As nature's splendors come into view, My heart longs for their rendezvous.
In the realm of "Monochrome" – a term signifying a single hue – lies a beauty transcending mere color, delving into the essence and inherent nature of objects. "Monochrome," the quintessence of all things, bespeaks a world teeming with life, wherein only humans can create: with varying skills come masterful or clumsy works; with diverse temperaments arise the refined or the vulgar. Each object, each vessel, possesses a character that resonates with its creator and collector, and it is within this harmony that joy is born. Wang Yangming, in a letter to his student Huang Mianzhi, wrote: "Joy is the essence of the heart. The benevolent heart perceives all things in heaven and earth as one, unified in harmony, with no separation."
In truth, no chasm exists between humans and objects, yet an affinity must be found. The refined cannot abide the mundane, while the ordinary's possession of elegance leads to the squandering of nature's gifts. Monochrome concerns itself with aesthetics, and in this curated selection, simplicity and grace take center stage. Stripping away ostentation, we seek to reach the heart of Chinese art through a path unencumbered by superficial colors.
「物華」專場的英文 Monochrome 本為單色之意，而意趣遠在顔色之外，近乎器物之本色與秉性。「物華」本意萬物精華，天地生萬物，然而唯有人可以造物：技有優劣，所以物有巧拙；品格高低，所以物有雅俗。一物一器皆有性格，又與作者、藏者相應和，應和之間便生樂趣。王陽明在給學生黃勉之的信中說：「樂是心之本體，仁人之心，以天地萬物為一體，訴合和暢，原無間隔。」人與物之間本無間隔，然而需得匹配，雅士俗物自不相容，凡夫雅物便是暴殄天物了。物華關乎審美，專場選物以簡雅爲主，擯除浮華，是爲諸離色相中直抵初心的方便法門。
The door of Tang dynasty China opened wide to welcome a confluence of cultures, near and far, whose influence runs deep. In those days, emperors esteemed grandeur, adorning their courts with objects wrought from gold, silver, and precious glass, their intricacies resplendent and ornate. Time has borne away these treasures, leaving but a few; yet the legacy of the sancai wares endures, a window cast open on the vast ocean of the past, inviting future generations to gaze upon the splendor of the Tang, the thriving Silk Road culture of the day.
The arts thrived in the Tang era, urging potters to innovate, to embrace new winds and forge their own paths, crafting marvels of technique like imprinting, molding, stippling, appliqué, resist, and marbling. Colors grew richer, hues of yellow, green, and blue prevailing, their pleasing shades dappling light and dark, the dance of change made manifest. Among these, the blue-glazed wares earned the highest esteem, their cobalt first employed in the Tang around the 8th century, an exquisite rarity imported from the Middle East. The tri-colored pottery of the Tang blossomed into a style all its own, a cornerstone of Chinese ceramics that, despite the myriad innovations of the ages, has held its place, enduring through a thousand years.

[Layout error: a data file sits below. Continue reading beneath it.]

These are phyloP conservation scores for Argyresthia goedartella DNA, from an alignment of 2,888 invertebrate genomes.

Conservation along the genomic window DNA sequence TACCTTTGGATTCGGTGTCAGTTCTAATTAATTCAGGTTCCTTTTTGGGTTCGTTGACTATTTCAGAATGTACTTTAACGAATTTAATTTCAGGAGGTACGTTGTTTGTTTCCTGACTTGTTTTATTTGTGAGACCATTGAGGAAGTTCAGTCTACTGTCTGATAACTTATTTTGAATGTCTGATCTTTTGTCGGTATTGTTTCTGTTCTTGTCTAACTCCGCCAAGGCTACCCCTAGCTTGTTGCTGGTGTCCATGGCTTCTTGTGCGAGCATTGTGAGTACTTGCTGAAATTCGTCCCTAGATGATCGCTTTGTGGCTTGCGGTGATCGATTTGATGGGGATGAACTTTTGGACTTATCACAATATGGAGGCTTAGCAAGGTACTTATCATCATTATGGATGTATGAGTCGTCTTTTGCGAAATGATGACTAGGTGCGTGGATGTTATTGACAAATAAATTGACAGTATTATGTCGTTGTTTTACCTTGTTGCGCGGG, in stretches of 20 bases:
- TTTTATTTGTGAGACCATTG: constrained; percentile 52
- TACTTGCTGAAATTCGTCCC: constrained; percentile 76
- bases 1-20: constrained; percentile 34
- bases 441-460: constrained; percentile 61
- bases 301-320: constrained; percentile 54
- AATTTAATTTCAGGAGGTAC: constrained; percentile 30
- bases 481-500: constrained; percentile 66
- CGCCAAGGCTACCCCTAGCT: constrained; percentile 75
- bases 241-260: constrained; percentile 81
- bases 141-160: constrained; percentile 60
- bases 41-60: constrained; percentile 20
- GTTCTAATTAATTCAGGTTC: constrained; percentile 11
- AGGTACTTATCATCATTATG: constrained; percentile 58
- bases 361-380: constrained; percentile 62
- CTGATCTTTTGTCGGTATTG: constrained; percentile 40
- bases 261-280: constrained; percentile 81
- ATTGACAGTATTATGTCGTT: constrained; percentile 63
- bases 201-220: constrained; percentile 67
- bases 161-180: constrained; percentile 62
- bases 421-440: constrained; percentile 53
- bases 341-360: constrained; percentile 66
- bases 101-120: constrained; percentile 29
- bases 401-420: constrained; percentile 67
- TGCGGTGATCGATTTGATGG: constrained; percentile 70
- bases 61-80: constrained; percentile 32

The Song aesthetic is found in ‘skies clearing after rain’ (Yuyao celadon), and in the ‘delicate shadows cast by rabbit fur on purple-glazed wares’ (Jian wares). Song ceramics strike a subtle balance between complexity and simplicity, finesse and rusticity, elegance and the common touch. The white of Ding ware, the green of Longquan, and the patterns of Cizhou—too much, and they are garish; too little, and they falter. This section presents an array of Tang and Song ceramics from Japanese and international private collections, including several exquisite marbled wares from the Song dynasty.
Marbled wares, first created in the Tang era, borrow techniques from lacquer craft, blending two shades of clay to form the body or applying dual-colored clay strips to the finished vessel, a complex process. Song marbled wares were renowned and predominantly produced in Henan, at kilns such as Dengfeng, Dangyangyu, Baofeng, Xin'an, and Wuxiu. Using different-colored clay, they fashioned patterns of feathers, leaves, wood grain, and clouds. The marbled wares displayed here showcase the artisans' skillful hands, with textures both strikingly distinct and ethereally subtle, as if whispered by passing clouds.
The scholar's study has long been a haven for cultivating one's character, finding solace, and enjoying leisure through the written word. Adorned with books, paintings, and prized curios, it is a reflection of the master's quest for inner spirituality and the pursuit of aesthetics. Skilled in the dance of brush and ink, the scholar's desk is incomplete without a practical pen holder. Crafted from ceramics, bamboo, jade, lacquer, or glass, the holder's adorned patterns bear symbolic meanings, while popular scenes of reclusive scholars in the mountains or historical tales remind us that even when confined indoors, one can still revel in the pleasure of a wandering mind.
Following the success of our May and November auctions in 2022, we are delighted to present the third installment from the Alleyne Collection, featuring thirteen lots (lot 376-388) for the scholars’ table assembled by two passionate collectors since the 1970s. The couple are erudite admirers of Chinese art as well as beneficent donors to the British Museum in London. Highlights of the group include a unique and rare incised yellow-glazed 'peony and chrysanthemum' brushpot from the Transitional period, previously featured in the well-known exhibition Transitional Wares and Their Forerunners and on loan to Ashmolean Museum, Victoria and Albert Museum and T.T. Tsui Gallery.